Purdue class ring to salute ROTC seniors, alumni

September 28, 2010

Hadley Miller, a junior in Air Force ROTC, and Michael Massel, a senior in Navy ROTC, show off the new ROTC class ring. (Purdue University photo/Andrew Hancock)

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WEST LAFAYETTE, Ind. - Purdue University will join a handful of other campuses with a new tradition honoring its ROTC seniors.

For the first time, the university has authorized the creation of a class ring custom designed for a specific group. The first rings will be awarded at an event beginning 6:30 p.m. Oct. 8 in the Purdue Memorial Union North Ballroom. The guest speaker, Maj. Gen. Erika Steuterman, is a member of the Purdue ROTC Hall of Fame who designs overall strategic plans and programs for the Air Force.


Purdue ROTC class rings

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"This is an amazing group of students who have a college experience much unlike any others'," said Lt. Col. Dion Bates, department head for Purdue Army ROTC. "They are up before sunrise for physical training at least several days a week, take extra classes and drill weekly, and some elect to take flight training. Two weekends a year, Army ROTC takes part in field training exercises at Camp Atterbury, where they get hands-on experience with everything from rappelling to tactical patrolling to weapons firing."

"Service before self" is their true north, said Commander Timothy Downing, Purdue Navy ROTC.

"They spend hours at community service ranging from visiting the residents of the Veteran's Home to serving as a big brother or sister at Klondike Elementary School," Downing said. "They build with Habitat for Humanity, usher at Elliott Hall of Music and Ross-Ade Stadium, and even clean the stands after every home football game."

And their summers are not their own. As upperclassmen, they have special obligations that might find them onboard destroyers in the Mediterranean, below the waves in a submarine, learning survival skills in the Sierra Nevada Mountains, or leading maneuvers at Fort Lewis near Tacoma, Wash. All that, and their GPA is above the campus average, even though 80 percent are enrolled in technical majors."

The ring features the crest of each student's branch of service on one side while the other side features the Purdue Memorial Union, built after World War I to honor all who lost their lives while serving in uniform. A griffin, the university's symbol that represents strength, is engraved on the top.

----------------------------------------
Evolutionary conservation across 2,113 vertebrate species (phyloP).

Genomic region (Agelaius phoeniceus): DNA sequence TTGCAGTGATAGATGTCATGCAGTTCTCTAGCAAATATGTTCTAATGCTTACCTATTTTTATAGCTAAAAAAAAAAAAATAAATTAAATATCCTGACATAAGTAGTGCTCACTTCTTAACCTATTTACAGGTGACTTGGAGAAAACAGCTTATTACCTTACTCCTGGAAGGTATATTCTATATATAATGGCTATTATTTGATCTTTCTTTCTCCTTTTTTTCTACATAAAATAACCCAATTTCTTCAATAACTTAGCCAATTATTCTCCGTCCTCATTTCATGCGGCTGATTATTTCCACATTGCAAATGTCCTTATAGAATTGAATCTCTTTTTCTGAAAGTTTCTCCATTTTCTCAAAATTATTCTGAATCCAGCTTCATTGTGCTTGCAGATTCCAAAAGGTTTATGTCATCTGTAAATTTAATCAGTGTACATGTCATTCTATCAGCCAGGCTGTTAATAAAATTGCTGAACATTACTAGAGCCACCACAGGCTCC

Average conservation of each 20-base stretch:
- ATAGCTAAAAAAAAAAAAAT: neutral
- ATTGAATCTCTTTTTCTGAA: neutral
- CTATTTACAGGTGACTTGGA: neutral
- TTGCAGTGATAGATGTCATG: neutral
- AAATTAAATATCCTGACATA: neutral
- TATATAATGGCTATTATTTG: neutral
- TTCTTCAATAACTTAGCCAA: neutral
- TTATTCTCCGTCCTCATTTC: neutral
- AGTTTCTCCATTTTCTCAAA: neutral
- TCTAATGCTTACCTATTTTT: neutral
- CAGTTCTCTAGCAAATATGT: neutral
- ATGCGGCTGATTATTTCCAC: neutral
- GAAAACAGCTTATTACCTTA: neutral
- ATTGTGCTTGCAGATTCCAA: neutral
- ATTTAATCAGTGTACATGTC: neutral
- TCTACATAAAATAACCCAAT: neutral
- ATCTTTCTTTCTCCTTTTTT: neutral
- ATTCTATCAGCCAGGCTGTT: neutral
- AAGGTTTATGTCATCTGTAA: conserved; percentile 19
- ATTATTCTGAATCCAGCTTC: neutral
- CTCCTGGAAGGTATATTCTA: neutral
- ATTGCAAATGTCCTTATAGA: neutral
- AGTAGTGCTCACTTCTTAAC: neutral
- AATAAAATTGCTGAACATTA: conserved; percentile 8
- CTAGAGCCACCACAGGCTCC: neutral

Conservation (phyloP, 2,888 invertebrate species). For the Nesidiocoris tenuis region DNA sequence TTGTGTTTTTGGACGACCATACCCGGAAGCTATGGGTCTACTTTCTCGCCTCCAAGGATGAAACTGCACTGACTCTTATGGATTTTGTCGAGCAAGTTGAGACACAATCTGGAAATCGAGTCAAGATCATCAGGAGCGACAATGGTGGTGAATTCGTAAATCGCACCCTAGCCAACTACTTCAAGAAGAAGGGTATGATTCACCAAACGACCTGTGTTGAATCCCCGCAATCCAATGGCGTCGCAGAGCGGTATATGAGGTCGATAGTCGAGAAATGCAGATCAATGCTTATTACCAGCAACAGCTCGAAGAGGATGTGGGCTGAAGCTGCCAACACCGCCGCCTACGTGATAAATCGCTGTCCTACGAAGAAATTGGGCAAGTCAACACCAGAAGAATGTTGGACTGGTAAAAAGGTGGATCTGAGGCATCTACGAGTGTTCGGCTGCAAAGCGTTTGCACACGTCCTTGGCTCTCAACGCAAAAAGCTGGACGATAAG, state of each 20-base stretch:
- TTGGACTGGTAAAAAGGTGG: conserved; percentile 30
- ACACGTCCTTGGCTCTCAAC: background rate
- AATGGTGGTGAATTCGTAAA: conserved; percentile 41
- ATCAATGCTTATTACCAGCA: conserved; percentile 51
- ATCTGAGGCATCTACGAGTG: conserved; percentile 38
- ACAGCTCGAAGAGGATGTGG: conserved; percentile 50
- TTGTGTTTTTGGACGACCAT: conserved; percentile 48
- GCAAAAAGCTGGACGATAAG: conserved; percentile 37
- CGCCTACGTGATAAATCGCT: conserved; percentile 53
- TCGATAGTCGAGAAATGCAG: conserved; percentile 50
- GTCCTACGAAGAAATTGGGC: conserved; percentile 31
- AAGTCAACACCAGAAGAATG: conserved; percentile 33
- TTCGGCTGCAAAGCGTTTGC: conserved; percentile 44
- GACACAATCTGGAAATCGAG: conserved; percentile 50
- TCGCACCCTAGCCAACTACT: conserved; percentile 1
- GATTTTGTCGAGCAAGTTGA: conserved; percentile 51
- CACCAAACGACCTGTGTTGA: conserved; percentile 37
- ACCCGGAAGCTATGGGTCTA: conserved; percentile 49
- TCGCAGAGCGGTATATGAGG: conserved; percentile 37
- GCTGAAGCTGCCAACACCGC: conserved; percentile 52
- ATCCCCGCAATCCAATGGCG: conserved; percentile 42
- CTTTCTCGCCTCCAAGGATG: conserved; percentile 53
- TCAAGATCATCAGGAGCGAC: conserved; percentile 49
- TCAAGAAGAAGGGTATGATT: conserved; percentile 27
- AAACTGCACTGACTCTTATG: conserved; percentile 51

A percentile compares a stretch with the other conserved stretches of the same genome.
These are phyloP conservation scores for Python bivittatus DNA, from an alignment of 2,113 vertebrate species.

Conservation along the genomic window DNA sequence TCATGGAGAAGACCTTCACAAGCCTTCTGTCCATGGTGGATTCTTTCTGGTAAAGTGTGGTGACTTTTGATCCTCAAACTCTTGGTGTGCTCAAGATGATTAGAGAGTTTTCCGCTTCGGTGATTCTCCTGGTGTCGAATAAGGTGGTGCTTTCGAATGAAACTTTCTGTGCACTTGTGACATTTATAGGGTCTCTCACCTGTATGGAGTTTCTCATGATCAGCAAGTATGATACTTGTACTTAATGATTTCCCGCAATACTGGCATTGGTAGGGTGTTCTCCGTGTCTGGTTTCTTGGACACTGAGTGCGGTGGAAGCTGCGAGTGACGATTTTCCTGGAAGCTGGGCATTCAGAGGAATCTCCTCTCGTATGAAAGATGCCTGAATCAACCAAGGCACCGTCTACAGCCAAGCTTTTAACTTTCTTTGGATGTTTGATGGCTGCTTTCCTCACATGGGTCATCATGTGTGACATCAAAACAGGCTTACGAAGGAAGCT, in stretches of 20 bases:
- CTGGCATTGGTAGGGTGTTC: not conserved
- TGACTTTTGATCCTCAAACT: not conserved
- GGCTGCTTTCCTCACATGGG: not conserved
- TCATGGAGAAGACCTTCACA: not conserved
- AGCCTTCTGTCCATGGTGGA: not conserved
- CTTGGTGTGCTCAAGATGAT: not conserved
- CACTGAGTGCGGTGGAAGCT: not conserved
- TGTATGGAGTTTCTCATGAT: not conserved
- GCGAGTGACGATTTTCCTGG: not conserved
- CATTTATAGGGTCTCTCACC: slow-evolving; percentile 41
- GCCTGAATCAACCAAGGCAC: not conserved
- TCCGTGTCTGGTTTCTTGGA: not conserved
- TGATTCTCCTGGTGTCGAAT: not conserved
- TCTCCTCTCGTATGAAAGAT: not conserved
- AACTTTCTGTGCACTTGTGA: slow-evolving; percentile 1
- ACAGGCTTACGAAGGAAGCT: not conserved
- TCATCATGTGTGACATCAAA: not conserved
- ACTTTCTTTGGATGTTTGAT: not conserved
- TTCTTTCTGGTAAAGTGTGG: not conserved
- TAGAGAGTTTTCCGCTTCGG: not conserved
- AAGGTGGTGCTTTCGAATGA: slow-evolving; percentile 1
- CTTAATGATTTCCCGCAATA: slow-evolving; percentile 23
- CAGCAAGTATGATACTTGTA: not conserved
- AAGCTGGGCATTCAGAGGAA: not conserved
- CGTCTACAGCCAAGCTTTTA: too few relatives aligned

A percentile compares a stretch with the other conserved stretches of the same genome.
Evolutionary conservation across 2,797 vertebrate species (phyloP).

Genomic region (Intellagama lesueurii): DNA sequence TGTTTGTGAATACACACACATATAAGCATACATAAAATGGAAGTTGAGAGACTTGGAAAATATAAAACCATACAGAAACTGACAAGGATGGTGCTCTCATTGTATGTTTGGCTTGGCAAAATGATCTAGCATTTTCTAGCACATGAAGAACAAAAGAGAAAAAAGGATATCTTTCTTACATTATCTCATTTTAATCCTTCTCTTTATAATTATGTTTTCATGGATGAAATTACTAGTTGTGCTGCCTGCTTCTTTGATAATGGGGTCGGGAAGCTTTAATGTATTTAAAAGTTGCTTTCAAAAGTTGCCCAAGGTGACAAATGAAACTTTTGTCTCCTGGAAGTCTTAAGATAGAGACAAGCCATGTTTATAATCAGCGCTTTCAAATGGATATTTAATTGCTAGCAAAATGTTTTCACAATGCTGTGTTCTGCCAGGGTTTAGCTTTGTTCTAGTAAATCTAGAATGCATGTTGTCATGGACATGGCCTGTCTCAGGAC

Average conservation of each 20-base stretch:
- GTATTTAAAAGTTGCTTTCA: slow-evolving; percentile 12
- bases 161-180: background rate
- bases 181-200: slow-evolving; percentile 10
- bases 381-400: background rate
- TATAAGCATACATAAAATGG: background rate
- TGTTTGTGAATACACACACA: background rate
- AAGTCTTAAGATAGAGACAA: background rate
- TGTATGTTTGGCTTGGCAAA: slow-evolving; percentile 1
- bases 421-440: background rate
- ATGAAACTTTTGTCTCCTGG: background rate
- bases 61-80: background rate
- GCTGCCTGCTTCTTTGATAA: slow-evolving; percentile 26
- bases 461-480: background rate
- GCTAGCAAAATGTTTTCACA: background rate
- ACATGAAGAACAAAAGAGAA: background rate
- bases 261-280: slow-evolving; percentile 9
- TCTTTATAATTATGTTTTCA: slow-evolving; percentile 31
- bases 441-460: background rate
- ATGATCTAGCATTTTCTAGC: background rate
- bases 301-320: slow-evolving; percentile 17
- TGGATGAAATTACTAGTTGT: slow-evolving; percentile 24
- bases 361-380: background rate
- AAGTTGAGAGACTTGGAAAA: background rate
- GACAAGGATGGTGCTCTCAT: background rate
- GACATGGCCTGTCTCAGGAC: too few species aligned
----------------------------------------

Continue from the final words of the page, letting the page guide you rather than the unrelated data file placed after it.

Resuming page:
Midshipman Michael Massel, who served on the committee to create the ring, said it is also available for alumni by visiting http://www.purdue.edu/armyrotc/alumni/ring.php

"Because of the physical nature of military life, our committee asked Balfour to design not only gold rings but also a line made of stainless steel that will hold up while deployed," Massel said. "It's different than the standard class ring, which usually has a colored stone on top.  Ours is distinctive."

Army ROTC freshmen learn to rappel. (Purdue University photo/Andrew Hancock)

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ROTC at Purdue dates back to 1888, and until 1964 male students were required to either join ROTC or band. ROTC enrollment at Purdue has ranged from 850 to 3,275 during World War II. Today, about 480 students are enrolled in all three ROTC branches.

Other institutions with an ROTC class ring, besides the military academies, include Texas A&M, Virginia Military Institute, Virginia Tech and North Carolina State universities.

Purdue ROTC living alumni number more than 12,000 and include:

* Eight astronauts, including Neil Armstrong and Eugene Cernan, the first and most recent men on the moon.

* Frederick C. Branch, the first African-American commissioned an officer in the Marine Corps. Earlier denied access to Officer Training School, he received his officer's training in the Navy V-12 program at Purdue and was commissioned as second lieutenant on Nov. 10, 1945.

* Vice Admiral Carol Pottenger, one of the first women selected for sea duty, she also was the first female admiral to be commander of a strike group (Amphibious Force 7th Fleet/ESG 7 at White Beach, Okinawa).

* Retired Maj. Gen. Craig Whelden, deputy commander of the Pacific Army.

* Harry J. Michael, 2nd Lt. U.S. Army, who received the Medal of Honor for his actions in Germany during World War II.

After graduation, those who received ROTC's scholarships or enrolled in the ROTC Advance Course after their sophomore year are obligated to serve in either active or reserve duty or with a national guard unit for three to four years. Scholarships cover full tuition and provide a book allowance and a monthly stipend.

Writer: Jeanne Norberg, 765-494-2084; jnorberg@purdue.edu

Sources:  J. Dion Bates, 765-494-2099, jdbates@purdue.edu
Michael Massel, 317-979-7726, mmassel@purdue.edu

Note to Journalists: Journalists are welcome to cover the event. The Commissioning Ring Ceremony will begin after the dinner, which begins at 6:30 p.m.